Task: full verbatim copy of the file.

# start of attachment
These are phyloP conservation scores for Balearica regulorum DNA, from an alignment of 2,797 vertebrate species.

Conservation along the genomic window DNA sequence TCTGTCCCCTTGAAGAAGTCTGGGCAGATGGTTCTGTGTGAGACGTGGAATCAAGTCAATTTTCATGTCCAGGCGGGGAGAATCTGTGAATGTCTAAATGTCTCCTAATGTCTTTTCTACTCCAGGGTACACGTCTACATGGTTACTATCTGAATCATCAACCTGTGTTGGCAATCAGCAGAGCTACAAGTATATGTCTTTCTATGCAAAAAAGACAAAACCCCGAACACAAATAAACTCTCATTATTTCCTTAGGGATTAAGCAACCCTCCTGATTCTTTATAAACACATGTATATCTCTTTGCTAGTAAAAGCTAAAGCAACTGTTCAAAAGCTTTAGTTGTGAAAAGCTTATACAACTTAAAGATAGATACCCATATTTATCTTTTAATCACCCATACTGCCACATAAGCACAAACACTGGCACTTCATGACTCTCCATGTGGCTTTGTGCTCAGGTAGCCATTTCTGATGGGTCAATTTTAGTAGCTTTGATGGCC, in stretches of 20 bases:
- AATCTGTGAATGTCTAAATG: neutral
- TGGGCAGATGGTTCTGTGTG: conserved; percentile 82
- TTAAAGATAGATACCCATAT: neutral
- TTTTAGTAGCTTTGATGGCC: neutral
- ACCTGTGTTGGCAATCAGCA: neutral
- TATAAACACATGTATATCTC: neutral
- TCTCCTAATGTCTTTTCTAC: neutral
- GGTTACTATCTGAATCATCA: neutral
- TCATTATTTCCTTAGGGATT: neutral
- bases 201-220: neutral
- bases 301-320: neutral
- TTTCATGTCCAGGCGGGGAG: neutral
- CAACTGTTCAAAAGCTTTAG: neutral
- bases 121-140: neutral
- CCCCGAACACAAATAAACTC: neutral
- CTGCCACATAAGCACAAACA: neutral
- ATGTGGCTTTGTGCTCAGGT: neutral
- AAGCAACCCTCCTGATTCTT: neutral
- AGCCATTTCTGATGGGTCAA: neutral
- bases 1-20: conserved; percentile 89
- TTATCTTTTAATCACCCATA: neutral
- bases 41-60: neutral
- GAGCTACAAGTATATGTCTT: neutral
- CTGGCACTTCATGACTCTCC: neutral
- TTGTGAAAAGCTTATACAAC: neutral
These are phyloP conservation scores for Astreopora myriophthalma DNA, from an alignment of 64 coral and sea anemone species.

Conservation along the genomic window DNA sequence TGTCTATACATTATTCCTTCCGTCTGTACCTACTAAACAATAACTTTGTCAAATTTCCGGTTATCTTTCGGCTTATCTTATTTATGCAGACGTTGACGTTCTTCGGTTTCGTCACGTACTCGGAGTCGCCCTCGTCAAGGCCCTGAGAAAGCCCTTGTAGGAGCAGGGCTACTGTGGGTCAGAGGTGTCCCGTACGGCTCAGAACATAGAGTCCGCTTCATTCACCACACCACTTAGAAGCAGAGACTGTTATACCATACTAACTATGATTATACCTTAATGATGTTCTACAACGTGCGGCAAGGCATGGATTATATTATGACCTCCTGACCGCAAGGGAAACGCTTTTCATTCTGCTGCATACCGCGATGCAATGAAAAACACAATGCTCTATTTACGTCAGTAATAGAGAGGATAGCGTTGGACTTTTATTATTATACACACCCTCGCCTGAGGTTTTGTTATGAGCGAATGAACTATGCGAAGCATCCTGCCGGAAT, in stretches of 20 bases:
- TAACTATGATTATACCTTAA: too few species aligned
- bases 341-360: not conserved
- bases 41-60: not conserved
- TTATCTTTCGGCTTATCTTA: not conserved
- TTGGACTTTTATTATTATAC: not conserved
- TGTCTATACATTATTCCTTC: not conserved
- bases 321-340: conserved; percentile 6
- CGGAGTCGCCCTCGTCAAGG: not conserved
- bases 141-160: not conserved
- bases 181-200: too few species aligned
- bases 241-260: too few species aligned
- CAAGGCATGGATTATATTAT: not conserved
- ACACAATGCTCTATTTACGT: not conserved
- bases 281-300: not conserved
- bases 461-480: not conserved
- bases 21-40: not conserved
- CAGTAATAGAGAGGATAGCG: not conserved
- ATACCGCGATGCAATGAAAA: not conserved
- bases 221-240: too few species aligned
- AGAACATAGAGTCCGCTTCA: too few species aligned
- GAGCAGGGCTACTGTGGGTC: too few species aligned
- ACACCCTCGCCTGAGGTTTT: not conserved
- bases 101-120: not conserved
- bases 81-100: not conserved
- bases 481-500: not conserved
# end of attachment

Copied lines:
These are phyloP conservation scores for Balearica regulorum DNA, from an alignment of 2,797 vertebrate species.

Conservation along the genomic window DNA sequence TCTGTCCCCTTGAAGAAGTCTGGGCAGATGGTTCTGTGTGAGACGTGGAATCAAGTCAATTTTCATGTCCAGGCGGGGAGAATCTGTGAATGTCTAAATGTCTCCTAATGTCTTTTCTACTCCAGGGTACACGTCTACATGGTTACTATCTGAATCATCAACCTGTGTTGGCAATCAGCAGAGCTACAAGTATATGTCTTTCTATGCAAAAAAGACAAAACCCCGAACACAAATAAACTCTCATTATTTCCTTAGGGATTAAGCAACCCTCCTGATTCTTTATAAACACATGTATATCTCTTTGCTAGTAAAAGCTAAAGCAACTGTTCAAAAGCTTTAGTTGTGAAAAGCTTATACAACTTAAAGATAGATACCCATATTTATCTTTTAATCACCCATACTGCCACATAAGCACAAACACTGGCACTTCATGACTCTCCATGTGGCTTTGTGCTCAGGTAGCCATTTCTGATGGGTCAATTTTAGTAGCTTTGATGGCC, in stretches of 20 bases:
- AATCTGTGAATGTCTAAATG: neutral
- TGGGCAGATGGTTCTGTGTG: conserved; percentile 82
- TTAAAGATAGATACCCATAT: neutral
- TTTTAGTAGCTTTGATGGCC: neutral
- ACCTGTGTTGGCAATCAGCA: neutral
- TATAAACACATGTATATCTC: neutral
- TCTCCTAATGTCTTTTCTAC: neutral
- GGTTACTATCTGAATCATCA: neutral
- TCATTATTTCCTTAGGGATT: neutral
- bases 201-220: neutral
- bases 301-320: neutral
- TTTCATGTCCAGGCGGGGAG: neutral
- CAACTGTTCAAAAGCTTTAG: neutral
- bases 121-140: neutral
- CCCCGAACACAAATAAACTC: neutral
- CTGCCACATAAGCACAAACA: neutral
- ATGTGGCTTTGTGCTCAGGT: neutral
- AAGCAACCCTCCTGATTCTT: neutral
- AGCCATTTCTGATGGGTCAA: neutral
- bases 1-20: conserved; percentile 89
- TTATCTTTTAATCACCCATA: neutral
- bases 41-60: neutral
- GAGCTACAAGTATATGTCTT: neutral
- CTGGCACTTCATGACTCTCC: neutral
- TTGTGAAAAGCTTATACAAC: neutral
These are phyloP conservation scores for Astreopora myriophthalma DNA, from an alignment of 64 coral and sea anemone species.

Conservation along the genomic window DNA sequence TGTCTATACATTATTCCTTCCGTCTGTACCTACTAAACAATAACTTTGTCAAATTTCCGGTTATCTTTCGGCTTATCTTATTTATGCAGACGTTGACGTTCTTCGGTTTCGTCACGTACTCGGAGTCGCCCTCGTCAAGGCCCTGAGAAAGCCCTTGTAGGAGCAGGGCTACTGTGGGTCAGAGGTGTCCCGTACGGCTCAGAACATAGAGTCCGCTTCATTCACCACACCACTTAGAAGCAGAGACTGTTATACCATACTAACTATGATTATACCTTAATGATGTTCTACAACGTGCGGCAAGGCATGGATTATATTATGACCTCCTGACCGCAAGGGAAACGCTTTTCATTCTGCTGCATACCGCGATGCAATGAAAAACACAATGCTCTATTTACGTCAGTAATAGAGAGGATAGCGTTGGACTTTTATTATTATACACACCCTCGCCTGAGGTTTTGTTATGAGCGAATGAACTATGCGAAGCATCCTGCCGGAAT, in stretches of 20 bases:
- TAACTATGATTATACCTTAA: too few species aligned
- bases 341-360: not conserved
- bases 41-60: not conserved
- TTATCTTTCGGCTTATCTTA: not conserved
- TTGGACTTTTATTATTATAC: not conserved
- TGTCTATACATTATTCCTTC: not conserved
- bases 321-340: conserved; percentile 6
- CGGAGTCGCCCTCGTCAAGG: not conserved
- bases 141-160: not conserved
- bases 181-200: too few species aligned
- bases 241-260: too few species aligned
- CAAGGCATGGATTATATTAT: not conserved
- ACACAATGCTCTATTTACGT: not conserved
- bases 281-300: not conserved
- bases 461-480: not conserved
- bases 21-40: not conserved
- CAGTAATAGAGAGGATAGCG: not conserved
- ATACCGCGATGCAATGAAAA: not conserved
- bases 221-240: too few species aligned
- AGAACATAGAGTCCGCTTCA: too few species aligned
- GAGCAGGGCTACTGTGGGTC: too few species aligned
- ACACCCTCGCCTGAGGTTTT: not conserved
- bases 101-120: not conserved
- bases 81-100: not conserved
- bases 481-500: not conserved